Scouts, which of these pots would you rather have your food cooked in? Did I hear someone say "Neither one. " That's not a bad answer. We wouldn't have much confidence in a patrol cook who didn't have his pots shiny both inside and out. But if we had to make a choice, we would tell the cook to use the pot that's clean on the inside. The same applies to people.

Most people keep themselves clean on the outside. But how about the inside? Do we try to keep our minds and our language clean? I think that's more important than keeping the outside clean.

A Scout of course, should be clean inside and out. Water, soap, and a toothbrush takes care of the outside.
Only your determination will keep the inside clean. You can do it by following the Scout Law and the example of the people you respect - your parents, your teacher, your clergyman, or a good buddy who is trying to do the same thing.

Safety - Importance of Bike Helmet

June 18, 2012
by Kathy Nishibayashi


Lunch With God

July 23, 2012


A young lad wished to meet God. He knew it was a long trip to where God lived, so he packed his suitcase with Twinkies and a six-pack of root beer and he started his journey.

When he had gone about three blocks, he met an old man. He was sitting in the park just staring at some pigeons.

The boy sat down next to him and opened his suitcase. He was about to take a drink from his root beer when he noticed that the old man looked hungry, so he offered him a Twinkie.

He gratefully accepted it and smiled at him. His smile was so pleasant that the boy wanted to see it again, so he offered him a root beer. Again, he smiled at him. The boy was delighted! They sat there all afternoon eating and smiling, but they never shared a word.

As it grew dark, the boy realized how tired he was, and he got up to leave, but before he had gone more than a few steps, he turned around, ran back to the old man, and gave him a hug. The old man gave him his biggest smile ever.

When the boy opened the door to his own house a short time later, his mother was surprised by the look of joy on his face. She asked him, "What did you do today that made you so happy?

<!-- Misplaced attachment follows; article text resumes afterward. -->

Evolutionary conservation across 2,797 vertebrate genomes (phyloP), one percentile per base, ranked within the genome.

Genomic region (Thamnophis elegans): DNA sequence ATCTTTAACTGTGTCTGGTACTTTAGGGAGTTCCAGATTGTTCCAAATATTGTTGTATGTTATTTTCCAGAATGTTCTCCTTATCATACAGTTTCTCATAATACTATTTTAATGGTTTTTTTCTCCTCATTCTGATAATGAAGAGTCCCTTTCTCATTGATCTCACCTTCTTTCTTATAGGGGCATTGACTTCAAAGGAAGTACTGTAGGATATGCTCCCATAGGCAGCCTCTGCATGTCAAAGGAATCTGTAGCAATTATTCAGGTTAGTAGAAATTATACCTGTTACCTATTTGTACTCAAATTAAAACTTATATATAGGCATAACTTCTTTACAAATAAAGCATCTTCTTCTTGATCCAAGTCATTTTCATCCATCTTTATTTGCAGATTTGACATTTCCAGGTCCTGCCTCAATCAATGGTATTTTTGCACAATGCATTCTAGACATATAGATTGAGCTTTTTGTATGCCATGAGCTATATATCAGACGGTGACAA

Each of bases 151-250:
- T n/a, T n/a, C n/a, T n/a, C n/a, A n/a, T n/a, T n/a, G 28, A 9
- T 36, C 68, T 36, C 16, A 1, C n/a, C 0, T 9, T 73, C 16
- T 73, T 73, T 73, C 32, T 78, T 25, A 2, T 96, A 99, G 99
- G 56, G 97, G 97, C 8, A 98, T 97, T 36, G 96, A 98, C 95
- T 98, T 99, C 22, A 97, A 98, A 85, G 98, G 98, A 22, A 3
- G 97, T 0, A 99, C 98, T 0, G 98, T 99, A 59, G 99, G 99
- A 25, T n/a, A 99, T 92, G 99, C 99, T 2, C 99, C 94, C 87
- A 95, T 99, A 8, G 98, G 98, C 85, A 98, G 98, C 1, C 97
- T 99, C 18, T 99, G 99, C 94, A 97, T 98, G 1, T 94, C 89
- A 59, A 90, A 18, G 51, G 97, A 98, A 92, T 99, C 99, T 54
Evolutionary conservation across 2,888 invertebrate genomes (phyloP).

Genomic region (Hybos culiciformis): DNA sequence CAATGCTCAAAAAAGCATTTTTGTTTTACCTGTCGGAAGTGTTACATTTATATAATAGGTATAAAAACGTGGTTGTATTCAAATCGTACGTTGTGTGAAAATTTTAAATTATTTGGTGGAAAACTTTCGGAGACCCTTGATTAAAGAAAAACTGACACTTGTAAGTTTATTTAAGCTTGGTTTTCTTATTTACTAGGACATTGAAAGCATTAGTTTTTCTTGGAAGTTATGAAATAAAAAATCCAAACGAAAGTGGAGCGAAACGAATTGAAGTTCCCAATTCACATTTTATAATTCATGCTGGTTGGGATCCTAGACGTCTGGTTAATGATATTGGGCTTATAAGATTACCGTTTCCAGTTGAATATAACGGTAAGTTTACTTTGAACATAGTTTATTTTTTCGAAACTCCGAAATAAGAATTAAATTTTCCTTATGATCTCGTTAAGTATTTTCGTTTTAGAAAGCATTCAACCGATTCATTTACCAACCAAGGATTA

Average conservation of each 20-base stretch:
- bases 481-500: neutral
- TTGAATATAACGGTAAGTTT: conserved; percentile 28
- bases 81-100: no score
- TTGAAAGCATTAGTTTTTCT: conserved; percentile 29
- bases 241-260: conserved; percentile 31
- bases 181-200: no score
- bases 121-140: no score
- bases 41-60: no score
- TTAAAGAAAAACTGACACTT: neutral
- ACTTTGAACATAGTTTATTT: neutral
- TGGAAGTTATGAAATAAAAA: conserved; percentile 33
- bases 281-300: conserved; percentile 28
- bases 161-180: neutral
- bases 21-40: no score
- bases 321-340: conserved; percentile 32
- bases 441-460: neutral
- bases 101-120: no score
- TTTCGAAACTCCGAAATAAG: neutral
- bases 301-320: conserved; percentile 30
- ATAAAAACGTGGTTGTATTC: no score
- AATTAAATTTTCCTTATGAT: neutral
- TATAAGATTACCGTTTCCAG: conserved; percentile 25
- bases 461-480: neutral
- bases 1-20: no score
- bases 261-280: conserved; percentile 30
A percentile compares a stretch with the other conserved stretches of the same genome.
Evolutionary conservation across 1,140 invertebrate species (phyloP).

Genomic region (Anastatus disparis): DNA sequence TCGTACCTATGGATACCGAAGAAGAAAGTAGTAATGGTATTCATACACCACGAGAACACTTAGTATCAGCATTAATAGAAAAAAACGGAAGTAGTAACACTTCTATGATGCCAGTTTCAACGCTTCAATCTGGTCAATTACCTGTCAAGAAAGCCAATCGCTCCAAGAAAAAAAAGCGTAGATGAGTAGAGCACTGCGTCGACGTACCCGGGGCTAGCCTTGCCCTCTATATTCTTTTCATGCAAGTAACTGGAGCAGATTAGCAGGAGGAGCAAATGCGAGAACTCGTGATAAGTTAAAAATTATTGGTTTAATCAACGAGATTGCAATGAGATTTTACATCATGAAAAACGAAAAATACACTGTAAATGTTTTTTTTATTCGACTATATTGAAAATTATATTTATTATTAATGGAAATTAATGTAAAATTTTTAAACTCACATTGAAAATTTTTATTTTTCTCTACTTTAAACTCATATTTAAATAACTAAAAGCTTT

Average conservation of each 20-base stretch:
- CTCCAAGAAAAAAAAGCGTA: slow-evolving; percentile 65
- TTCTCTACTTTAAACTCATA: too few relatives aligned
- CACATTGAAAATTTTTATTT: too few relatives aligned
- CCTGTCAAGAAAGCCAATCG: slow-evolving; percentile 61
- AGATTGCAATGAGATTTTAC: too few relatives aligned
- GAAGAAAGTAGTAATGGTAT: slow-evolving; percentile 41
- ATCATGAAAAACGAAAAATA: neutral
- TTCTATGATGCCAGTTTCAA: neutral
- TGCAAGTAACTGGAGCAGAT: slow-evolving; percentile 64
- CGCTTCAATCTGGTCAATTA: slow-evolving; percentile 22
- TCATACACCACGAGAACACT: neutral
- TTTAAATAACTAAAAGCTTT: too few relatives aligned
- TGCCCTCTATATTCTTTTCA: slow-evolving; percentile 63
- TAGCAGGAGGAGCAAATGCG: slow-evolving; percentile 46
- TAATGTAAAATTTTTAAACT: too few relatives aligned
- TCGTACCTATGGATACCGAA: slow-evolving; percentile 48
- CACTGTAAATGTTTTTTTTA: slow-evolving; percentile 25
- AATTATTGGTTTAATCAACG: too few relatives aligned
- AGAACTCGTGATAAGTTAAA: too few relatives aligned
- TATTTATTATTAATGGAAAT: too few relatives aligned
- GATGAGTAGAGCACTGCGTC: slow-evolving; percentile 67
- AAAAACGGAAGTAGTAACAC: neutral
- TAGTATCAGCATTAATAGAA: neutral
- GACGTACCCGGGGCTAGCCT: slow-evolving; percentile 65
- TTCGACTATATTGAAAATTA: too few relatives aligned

"He replied, "I had lunch with God."

But before his mother could respond, he added, "You know what? He's got the most beautiful smile I've ever seen!"

Meanwhile, the old man, also radiant with joy, returned to his home. His son was stunned by the look of peace on his face and he asked, "Dad, what did you do today that made you so happy?" He replied, "I ate Twinkies in the park with God."

However, before his son responded, he added, "You know, he's much younger than I expected."

Too often we underestimate the power of a touch, a smile, a kind word, a listening ear, an honest compliment, or the smallest act of caring, all of which have the potential to turn a life around. People come into our lives for a reason, a season, or a lifetime. Embrace all equally as even the smallest gesture of kindness can change a person's life forever.

Have lunch with God. And thank you all for touching my life.

Good night, Gentlemen.

Dana Vollmer

July 30, 2012


The opening weekend of the Summer Olympics was marked by highs and lows, and the swimming pool had its share of both. One of the highs was set by Dana Volmer. She set a world record by finishing the 100-meter-butterfly in 55.98 seconds and winning the gold medal.

There are many world records set in Olympics…but perhaps the important thing to highlight is that as a teenager she was diagnosed with life-threatening heart conditions that prompted her mom to carry a defibrillator to each of Dana's race.

Dana was a high school Olympic hopeful in Granbury, Texas, when she noticed that her heart rate would not slow down after races. She had to have surgery to correct her quickened heart rate, and when she went to the doctor, they found that she had signs of Long QT Syndrome. It is when you have an electrical circuit in your heart that causes irregular beats.

Long QT syndrome can cause fainting, cardiac arrest and even sudden death. This medical diagnosis would be an immense load for any 15-year-old to carry, but Dana did not let it stop her from getting back into the water.

Her mother carried a portable defibrillator to every meet as a precaution, but Dana kept the medical machine out of sight and out of mind. She even, superstitiously, refused to touch it. "I had never shown symptoms before, so I just forgot about it and acted like there was nothing wrong," says Dana. "My mom was much more worried than I was, she was the one who had to carry around the defibrillator to all of my meets-I never touched the thing."

In her first Olympic appearance at the Athens Olympics in 2004, Dana won a gold medal and set a world record in the 800-meter freestyle relay. And she accomplished all of this with her mother in the stands with the defibrillator-ready to run to her daughter's side at the sign of any complications, but hoping that she would never have the chance to use it.

So scouts if you focus on your goals and put your mind to it nothing is unachievable. Always aim high and as it is said “Give it your best and leave rest to God”. At the end of the day you can answer the question “Did I try hard enough?”

The Power of a Good Turn

August 6, 2012